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Mysic Manor Courtesy of DAPSMAGIC.com

The future is here and it is unrestricted. Since the dawn of the dark ride and amusement park history the thrill of a ride has always been restricted to a metal rail, the ageless relative of the railroad track, that has long served as the backbone of both the ancient and modern thrill ride. Those days may be over…and it may be the single best thing that has ever happened to the themed entertainment industry.

Recall for a moment your favorite theme park attraction, how it felt to experience it for the first time, the thrill, the uniqueness, the sheer excitement of turning that corner out of the load station for the first time…

Now, imagine that same experience without any restrictions, no guidance rail that spoils the direction you’re headed, nothing binding you to the center of a track enabling completely free movement through a space. Now that’s easily said, but take a moment and really think about what that means…the Haunted Mansion with wood floors, simulated staircases, actual hills you descend down in the graveyard, no glaringly obvious track, no fixed viewing points and the ability to visit completely different areas of the house than you did before. Now take this and multiply it by every dark ride you have experienced and you begin to see the scope of this advancement. Now obviously, this is just an example, but the possibilities are breathtaking. The technology improves every aspect of the experience from immersion to reliability now that there is no track to be bound to and by extension no wheels and train components to have to replace/repair. Reduced down time, exponentially more ride experience variations, interactivity between vehicles, scenes that use the floor as a thrill point/scene itself, we really are only seeing the birthing stage of the trackless ride system and while current examples still bear many of the design restrictions of a standard track system, you can indeed see that Imagineers and ride designers are starting to realize the possibilities.

Point-in-case, Hong Kong Disneyland’s brand new ride Mystic Manor, a trackless first for the Walt Disney Company that clearly is the best example of what this technology can do. No on-board attractions host is needed and the ride floats effortlessly around corners and through the doorways of Mystic Manor, following the misadventure of the mischievous monkey Albert as he opens an ancient music box that brings inanimate objects to life throughout the antiquity-filled mansion. This ride has two tracks and is a seamless 360 ride experience, meaning no blank walls, no restricted viewing, nothing to ruin the illusion. In fact, the ride path even crosses over itself in the whirlwind finale that has to be seen to be believed, something that never would have been possible with track systems. Don’t believe it? See it in action for yourself.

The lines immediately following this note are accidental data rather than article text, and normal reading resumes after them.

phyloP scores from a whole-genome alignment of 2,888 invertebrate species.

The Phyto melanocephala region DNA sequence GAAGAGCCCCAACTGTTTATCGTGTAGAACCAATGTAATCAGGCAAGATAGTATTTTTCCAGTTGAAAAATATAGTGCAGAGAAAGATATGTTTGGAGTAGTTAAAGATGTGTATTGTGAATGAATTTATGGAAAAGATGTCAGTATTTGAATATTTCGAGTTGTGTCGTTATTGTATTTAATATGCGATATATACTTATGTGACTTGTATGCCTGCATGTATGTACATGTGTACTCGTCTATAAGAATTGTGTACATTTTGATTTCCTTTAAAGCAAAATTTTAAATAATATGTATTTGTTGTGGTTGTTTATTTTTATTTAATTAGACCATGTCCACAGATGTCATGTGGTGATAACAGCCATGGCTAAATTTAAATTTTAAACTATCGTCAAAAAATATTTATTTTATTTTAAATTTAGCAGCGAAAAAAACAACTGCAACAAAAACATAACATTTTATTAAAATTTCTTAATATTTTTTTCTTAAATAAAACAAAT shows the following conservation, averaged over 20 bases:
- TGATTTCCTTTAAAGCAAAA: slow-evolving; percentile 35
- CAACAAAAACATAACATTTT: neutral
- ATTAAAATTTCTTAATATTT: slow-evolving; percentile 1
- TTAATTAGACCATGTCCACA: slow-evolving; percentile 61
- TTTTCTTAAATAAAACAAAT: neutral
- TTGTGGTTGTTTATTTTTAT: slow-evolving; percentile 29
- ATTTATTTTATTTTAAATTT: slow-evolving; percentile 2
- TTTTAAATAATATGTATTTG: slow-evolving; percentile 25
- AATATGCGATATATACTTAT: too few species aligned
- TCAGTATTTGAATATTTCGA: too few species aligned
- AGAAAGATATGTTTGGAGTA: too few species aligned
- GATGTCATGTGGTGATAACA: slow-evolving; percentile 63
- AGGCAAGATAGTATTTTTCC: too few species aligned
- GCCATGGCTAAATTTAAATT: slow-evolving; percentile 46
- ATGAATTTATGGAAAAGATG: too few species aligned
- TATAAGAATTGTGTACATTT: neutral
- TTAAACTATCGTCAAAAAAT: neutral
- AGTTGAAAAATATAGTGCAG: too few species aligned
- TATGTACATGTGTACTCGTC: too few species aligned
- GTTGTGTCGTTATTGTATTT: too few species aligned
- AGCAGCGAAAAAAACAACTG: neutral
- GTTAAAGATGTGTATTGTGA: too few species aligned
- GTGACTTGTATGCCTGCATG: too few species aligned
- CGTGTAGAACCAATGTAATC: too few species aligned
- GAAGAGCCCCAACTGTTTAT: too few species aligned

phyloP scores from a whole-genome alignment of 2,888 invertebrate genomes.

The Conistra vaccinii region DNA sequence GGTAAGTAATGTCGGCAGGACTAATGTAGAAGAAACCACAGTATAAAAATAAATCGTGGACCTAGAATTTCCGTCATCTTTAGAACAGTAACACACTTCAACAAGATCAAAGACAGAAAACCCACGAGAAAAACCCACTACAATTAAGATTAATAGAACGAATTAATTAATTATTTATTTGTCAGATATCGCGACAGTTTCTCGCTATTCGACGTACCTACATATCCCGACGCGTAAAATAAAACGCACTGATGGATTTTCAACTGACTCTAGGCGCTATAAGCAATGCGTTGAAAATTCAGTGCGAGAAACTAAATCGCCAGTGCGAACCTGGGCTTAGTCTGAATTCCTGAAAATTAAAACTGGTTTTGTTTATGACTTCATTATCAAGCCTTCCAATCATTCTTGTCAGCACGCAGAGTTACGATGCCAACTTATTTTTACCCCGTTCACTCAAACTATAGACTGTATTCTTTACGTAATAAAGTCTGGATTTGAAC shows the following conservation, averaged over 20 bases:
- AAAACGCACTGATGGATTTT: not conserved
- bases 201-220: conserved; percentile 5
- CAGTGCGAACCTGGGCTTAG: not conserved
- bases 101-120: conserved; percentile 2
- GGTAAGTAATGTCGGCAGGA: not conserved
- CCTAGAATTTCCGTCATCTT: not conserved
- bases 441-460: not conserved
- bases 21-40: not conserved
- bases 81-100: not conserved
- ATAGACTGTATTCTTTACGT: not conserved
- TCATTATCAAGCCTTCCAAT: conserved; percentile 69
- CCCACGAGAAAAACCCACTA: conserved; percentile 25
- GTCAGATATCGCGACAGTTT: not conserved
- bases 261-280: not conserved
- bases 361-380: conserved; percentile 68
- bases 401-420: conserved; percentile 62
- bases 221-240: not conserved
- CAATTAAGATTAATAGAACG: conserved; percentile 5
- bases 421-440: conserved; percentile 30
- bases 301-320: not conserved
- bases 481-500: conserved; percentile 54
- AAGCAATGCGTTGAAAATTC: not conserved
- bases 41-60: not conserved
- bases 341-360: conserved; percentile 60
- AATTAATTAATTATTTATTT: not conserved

Sea World’s Antarctica: Empire of the Penguins is another excellent example of how the ride can work. Sea World took a better approach when thinking of the ride track and

Antarctica, Courtesy of Attractions Magazine

really played with the mechanics of no longer have fixed cars, weaving the cars in and out of each other’s paths, facing other pods as they enter and exit spaces, using the exposure to the other riders as an enhancement rather than distraction, etc. Sea World’s ride itself may have a few issues with quality and general story, but the execution of technology is the true star in this attraction and it really seems Sea World wanted to show off the new system as the centerpiece of the entire experience and indeed, it is almost more entertaining to watch the other cars move and glide than it is to pay attention to the actual show (which is a huge problem in actuality, but hey, we’re having fun here.)

The story revolves around a penguin who you meet in the queue as an infant and follows his story as he learns about life for the penguins as well as his beautiful and dangerous home, Antarctica. Seals chase you under the sea, you emerge into luminescent caverns of glacial ice, sea water flows and falls around you as you glide through the caverns with your trusted friend on his journey, culminating in an unbelievable (to the point where it has already caused problems) finale where you are face to face with the penguins themselves, all while freezing at an authentic 0 to 1 degrees Celsius throughout the experience.

We are not there yet with this technology, we have only begun to tap the surface of trackless ride systems and the innovative possibilities they hold that are just waiting for the taking. It will take an entire paradigm shift, a completely new way of thinking and creating to use this technology to its fullest. The dark ride rule book is about to be rewritten and I will be on board for the ride, will you?

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Following the jarring events at Tarantella’s mansion the night before, Jules arrives at the London Fog only to receive a new delivery from an address that is strangely familiar….